The decision not only has economic consequences for the airlines (obligation to pay compensation pursuant to Art. 7 Regulation (EC) 261/2004, right to ticket refund, Art. 8 para. 1 lit. a Regulation (EC) 261/2004), but also leads to the information obligations pursuant to Art. 14 Vo (EC) 261/2004.
A violation of those information obligations under Art. 14 VO (EC) 261/2004 is proven in Germany. Advance transfers of a flight of more than one hour, of which the passenger has not been informed at least 14 days before departure, and if the passenger has not been informed of his or her rights, thus constitute an administrative offence without this being apparent from the underlying legal basis. Unfortunately, the ECJ does not take these consequences into account in its decision.
Postponement of the departure time as a cancellation? ECJ judgment of 21.12.2021 – C-395/20 (Corendon Airlines)
Article 2(l) and Article 5(1) of Regulation (EC) No 261/2004 of the European Parliament and of the Council of 11 February 2004 establishing common rules on compensation and assistance to passengers in the event of denied boarding and cancellation or long delay of flights and repealing Regulation (EEC) No 295/91 must be interpreted that a flight cannot be considered ‘cancelled’ within the meaning of these provisions if the operating air carrier postpones its departure time by less than three hours without any other change to the flight.
The passengers concerned booked a package tour via the “Check24” internet platform. Your booking has been confirmed by Corendon Airlines, the operating air carrier, for a flight scheduled to depart from Düsseldorf (Germany) to Antalya (Turkey) on 18 May 2019 with a scheduled departure time at 1.20 p.m. and a scheduled arrival time of the same day at 5.50 p.m.
As a result, Corendon Airlines postponed this flight while retaining the flight number and set the new departure time at 4.10 pm and the new arrival time at 8.40 pm on 18 May 2019; it informed the passengers concerned of this nine days before the start of the flight. The changed flight was delayed; the departure took place at 17:02 and the landing at 21:30 on May 18, 2019.
The passengers concerned requested compensation from Corendon Airlines of EUR 400 each under Article 5(1)(.c) and Article 7(1)(.b) of Regulation No 261/2004.
The ECJ notes at the outset that the term ‘cancellation’ is defined in Article 2(l) of Regulation No 261/2004 as ‘the non-performance of a planned flight for which at least one seat was reserved’.
The term ‘flight’ is not defined in the regulation. However, according to settled case-law, a flight consists of an ‘air carriage operation which, to a certain extent, constitutes a ‘unit’ of that transport carried out by an air carrier which determines the corresponding route’ (judgment of 4 July 2018, Wirth and Others, C-532/17, EU:C:2018:527, paragraph 19).
Moreover , the Court has held that cancelled and delayed flights constitute two clearly separate categories of flights. It cannot therefore be inferred from that regulation that a delayed flight may be classified as a ‘cancelled flight’ solely because the delay, even significant, took longer (judgment of 19 November 2009, Sturgeon and Others, C-402/07 and C-432/07, EU:C:2009:716, paragraph 33).
Therefore, where passengers are carried on a flight whose departure time is delayed compared to the originally scheduled departure time, the flight can be considered ‘cancelled’ only if the air carrier carries the passengers on another flight whose original schedule differs from that of the flight originally scheduled (judgment of 19 November 2009, Sturgeon and Others, C-402/07 and C 432/07, EU:C:2009:716, paragraph 35).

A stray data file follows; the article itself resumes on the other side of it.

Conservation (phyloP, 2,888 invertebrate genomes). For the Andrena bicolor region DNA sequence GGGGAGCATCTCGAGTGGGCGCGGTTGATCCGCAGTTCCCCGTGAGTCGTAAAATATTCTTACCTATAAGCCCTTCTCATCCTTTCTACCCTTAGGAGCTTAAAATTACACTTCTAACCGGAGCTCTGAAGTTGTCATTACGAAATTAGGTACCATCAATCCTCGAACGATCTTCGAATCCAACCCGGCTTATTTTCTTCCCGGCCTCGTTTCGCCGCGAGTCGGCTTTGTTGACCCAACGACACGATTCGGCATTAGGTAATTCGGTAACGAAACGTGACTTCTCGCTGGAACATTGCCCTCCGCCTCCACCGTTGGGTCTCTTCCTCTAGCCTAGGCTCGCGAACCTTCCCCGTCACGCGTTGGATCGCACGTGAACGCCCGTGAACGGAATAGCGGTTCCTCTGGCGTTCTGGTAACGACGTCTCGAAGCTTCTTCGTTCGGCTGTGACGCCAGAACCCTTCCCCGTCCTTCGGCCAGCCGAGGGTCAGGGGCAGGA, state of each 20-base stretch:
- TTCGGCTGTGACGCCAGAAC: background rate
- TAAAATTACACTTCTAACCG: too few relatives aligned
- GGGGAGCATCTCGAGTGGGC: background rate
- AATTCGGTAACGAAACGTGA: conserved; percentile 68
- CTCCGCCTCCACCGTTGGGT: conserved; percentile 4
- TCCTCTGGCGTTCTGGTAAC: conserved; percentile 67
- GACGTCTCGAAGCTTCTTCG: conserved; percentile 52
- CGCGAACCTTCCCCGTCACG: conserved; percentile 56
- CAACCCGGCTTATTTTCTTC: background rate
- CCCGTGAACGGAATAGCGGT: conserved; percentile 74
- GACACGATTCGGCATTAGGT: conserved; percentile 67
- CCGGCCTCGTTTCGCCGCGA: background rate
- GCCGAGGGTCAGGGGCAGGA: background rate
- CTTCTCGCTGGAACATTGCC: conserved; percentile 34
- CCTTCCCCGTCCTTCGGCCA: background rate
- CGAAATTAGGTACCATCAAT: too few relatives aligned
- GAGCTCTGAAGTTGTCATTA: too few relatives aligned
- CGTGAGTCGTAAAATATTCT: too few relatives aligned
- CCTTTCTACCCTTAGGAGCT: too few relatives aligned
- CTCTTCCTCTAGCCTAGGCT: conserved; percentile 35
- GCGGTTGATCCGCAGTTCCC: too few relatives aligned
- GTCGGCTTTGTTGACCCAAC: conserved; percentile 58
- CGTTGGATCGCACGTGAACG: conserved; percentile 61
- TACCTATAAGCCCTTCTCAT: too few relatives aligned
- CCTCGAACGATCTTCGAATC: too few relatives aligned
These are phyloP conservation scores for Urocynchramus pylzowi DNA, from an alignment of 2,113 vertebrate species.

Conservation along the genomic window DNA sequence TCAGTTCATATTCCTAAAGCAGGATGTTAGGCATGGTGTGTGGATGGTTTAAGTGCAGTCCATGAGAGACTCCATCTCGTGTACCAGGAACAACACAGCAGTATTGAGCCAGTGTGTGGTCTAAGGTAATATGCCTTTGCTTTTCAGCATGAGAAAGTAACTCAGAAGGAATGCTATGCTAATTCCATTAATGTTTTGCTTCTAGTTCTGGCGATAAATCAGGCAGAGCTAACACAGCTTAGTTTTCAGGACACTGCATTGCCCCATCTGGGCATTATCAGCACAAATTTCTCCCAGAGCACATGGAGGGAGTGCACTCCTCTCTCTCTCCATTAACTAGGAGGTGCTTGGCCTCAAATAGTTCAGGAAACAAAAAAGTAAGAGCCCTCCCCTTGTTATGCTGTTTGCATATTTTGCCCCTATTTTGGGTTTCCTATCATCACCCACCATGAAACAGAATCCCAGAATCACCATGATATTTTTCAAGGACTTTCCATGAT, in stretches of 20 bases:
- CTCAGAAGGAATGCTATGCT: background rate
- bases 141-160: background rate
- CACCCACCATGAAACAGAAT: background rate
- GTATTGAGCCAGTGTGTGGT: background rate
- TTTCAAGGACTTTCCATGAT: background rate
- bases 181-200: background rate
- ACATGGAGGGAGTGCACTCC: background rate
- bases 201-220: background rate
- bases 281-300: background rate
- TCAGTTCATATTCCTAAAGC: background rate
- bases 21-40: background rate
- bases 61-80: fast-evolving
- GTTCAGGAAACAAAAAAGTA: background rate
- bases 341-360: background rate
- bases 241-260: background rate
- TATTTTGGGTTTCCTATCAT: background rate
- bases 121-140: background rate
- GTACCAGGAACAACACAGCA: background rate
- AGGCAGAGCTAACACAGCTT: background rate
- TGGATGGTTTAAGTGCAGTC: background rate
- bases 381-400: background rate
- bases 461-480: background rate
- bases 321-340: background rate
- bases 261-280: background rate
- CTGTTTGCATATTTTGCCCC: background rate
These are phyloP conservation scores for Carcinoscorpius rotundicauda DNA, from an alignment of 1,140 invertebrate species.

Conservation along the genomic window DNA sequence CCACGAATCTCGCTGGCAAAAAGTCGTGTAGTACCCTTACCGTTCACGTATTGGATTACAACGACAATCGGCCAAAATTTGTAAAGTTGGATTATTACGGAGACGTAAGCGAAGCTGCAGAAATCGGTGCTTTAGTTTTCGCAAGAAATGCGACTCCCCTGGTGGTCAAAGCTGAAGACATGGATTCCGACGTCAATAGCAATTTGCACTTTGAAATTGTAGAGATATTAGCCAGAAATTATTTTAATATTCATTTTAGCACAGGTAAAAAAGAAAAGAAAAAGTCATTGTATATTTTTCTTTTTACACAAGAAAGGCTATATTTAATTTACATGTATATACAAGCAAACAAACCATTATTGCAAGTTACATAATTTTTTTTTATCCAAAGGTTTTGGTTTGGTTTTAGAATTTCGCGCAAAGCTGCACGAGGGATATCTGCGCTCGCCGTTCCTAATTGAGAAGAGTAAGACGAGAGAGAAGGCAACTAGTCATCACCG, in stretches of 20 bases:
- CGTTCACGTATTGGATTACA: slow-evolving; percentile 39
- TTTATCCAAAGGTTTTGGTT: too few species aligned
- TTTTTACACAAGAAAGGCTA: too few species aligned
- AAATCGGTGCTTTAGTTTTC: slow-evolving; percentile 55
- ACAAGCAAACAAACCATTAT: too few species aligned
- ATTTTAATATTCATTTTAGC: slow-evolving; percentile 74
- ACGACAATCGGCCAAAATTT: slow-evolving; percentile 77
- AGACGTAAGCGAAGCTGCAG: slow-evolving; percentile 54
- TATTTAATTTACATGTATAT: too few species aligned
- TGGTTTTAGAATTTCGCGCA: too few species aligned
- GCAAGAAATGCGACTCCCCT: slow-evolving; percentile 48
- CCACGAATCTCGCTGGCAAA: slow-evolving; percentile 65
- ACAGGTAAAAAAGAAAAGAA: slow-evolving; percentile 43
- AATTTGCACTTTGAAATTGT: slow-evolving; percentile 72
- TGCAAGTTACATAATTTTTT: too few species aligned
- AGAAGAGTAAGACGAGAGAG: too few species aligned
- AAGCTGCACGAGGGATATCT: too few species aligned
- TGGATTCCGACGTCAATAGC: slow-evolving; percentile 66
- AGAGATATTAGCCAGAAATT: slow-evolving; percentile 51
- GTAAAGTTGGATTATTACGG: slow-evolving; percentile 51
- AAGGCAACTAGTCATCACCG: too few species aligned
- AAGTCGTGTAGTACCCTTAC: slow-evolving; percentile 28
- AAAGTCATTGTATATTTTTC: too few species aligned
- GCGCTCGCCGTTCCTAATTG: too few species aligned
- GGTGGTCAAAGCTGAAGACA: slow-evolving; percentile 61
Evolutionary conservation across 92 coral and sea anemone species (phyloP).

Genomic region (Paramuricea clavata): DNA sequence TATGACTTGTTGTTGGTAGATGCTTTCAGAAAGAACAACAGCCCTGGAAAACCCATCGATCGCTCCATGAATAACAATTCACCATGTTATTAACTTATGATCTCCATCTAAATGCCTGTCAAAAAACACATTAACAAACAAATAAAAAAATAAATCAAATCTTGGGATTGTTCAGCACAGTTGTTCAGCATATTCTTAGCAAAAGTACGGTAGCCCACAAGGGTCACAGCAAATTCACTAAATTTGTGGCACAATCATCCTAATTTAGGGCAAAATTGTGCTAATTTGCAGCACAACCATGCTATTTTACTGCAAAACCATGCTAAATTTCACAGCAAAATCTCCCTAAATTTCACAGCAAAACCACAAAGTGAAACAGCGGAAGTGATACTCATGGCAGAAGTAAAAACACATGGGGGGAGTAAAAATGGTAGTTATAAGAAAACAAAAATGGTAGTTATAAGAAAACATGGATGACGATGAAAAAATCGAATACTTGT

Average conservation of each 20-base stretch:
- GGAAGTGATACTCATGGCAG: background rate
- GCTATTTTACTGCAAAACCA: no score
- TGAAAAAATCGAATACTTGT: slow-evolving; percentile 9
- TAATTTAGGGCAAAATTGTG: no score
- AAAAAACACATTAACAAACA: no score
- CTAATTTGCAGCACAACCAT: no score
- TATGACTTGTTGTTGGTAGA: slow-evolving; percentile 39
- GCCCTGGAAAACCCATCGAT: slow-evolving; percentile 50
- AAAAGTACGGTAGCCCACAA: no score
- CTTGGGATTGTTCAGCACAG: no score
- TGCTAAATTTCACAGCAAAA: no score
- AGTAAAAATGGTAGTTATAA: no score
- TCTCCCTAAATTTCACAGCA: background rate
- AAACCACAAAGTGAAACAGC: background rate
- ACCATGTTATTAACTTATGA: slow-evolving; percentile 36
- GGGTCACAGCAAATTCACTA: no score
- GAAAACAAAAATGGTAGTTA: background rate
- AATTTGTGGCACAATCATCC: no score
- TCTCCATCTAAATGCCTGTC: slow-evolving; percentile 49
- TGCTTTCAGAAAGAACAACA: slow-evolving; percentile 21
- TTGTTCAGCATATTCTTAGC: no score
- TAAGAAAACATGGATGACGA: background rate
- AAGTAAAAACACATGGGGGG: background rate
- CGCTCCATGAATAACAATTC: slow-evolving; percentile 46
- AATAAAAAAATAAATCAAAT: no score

The fact that the passengers concerned were notified of the change in departure time several days in advance does not in itself affect the distinction between the terms ‘delay’ and ‘cancellation’.
It would be contrary to the traditional meaning of the terms in Regulation No 261/2004 and its scheme to consider that a postponement of an otherwise unchanged flight by less than three hours, announced several days in advance, constitutes a ‘cancellation’ within the meaning of Article 2(l) of that regulation.
On the same day, the ECJ ruled in a judgment of 21.12.2021 – C-263/20 (Airhelp) that bringing forward a planned flight by one hour was to be equated with a cancellation. A postponement of the flight by less than 3 hours, on the other hand, is not to be equated with a cancellation.
The reasoning of the ECJ is to be agreed. Delays and cancellations are categories that can be clearly separated from each other. According to previous case law of the ECJ, the equal treatment of a long delay with a cancellation does not depend on an announcement of a delay, but on the actual arrival delay. However, this should also mean that in the case of short-term flight time changes (< 14 days), the originally planned flight time and not the changed flight time is decisive for the calculation of an arrival delay.
The aviation industry has indeed been beset with crises in the recent past. The 9/11 terror attacks in 2001, the 2008-2009 global economic crisis, and the volcanic ash cloud from the Eyjafjallajökull volcano in Iceland in 2010 immediately spring to mind here. However, none of these previous upheavals affected the aviation industry to an extent comparable with the current corona pandemic. Combined with the Fit for 55 package adopted on 14.07.2021 by the European Commission as part of the European Green Deal, which proposes to reduce greenhouse gas emissions by at least 55% by 2030 compared to 1990 levels, this crisis presents aviation with unprecedented challenges. The beginning of 2020 saw air carriers compelled to cease flight operations, sometimes completely until further notice, with the consequence that millions of passengers contacted airlines looking to get their tickets reimbursed. The simultaneous dwindling demand for bookings tore a huge hole in the budgets of numerous airlines, so drastic that they only survived thanks to state assistance. The question about how airline companies and airports can achieve the European Green Deal targets despite the falling turnover and threats to their very existence, is one that currently remains unanswered. Eurocontrol is predicting that it will be 2024 before the 2019 level of traffic is again achieved: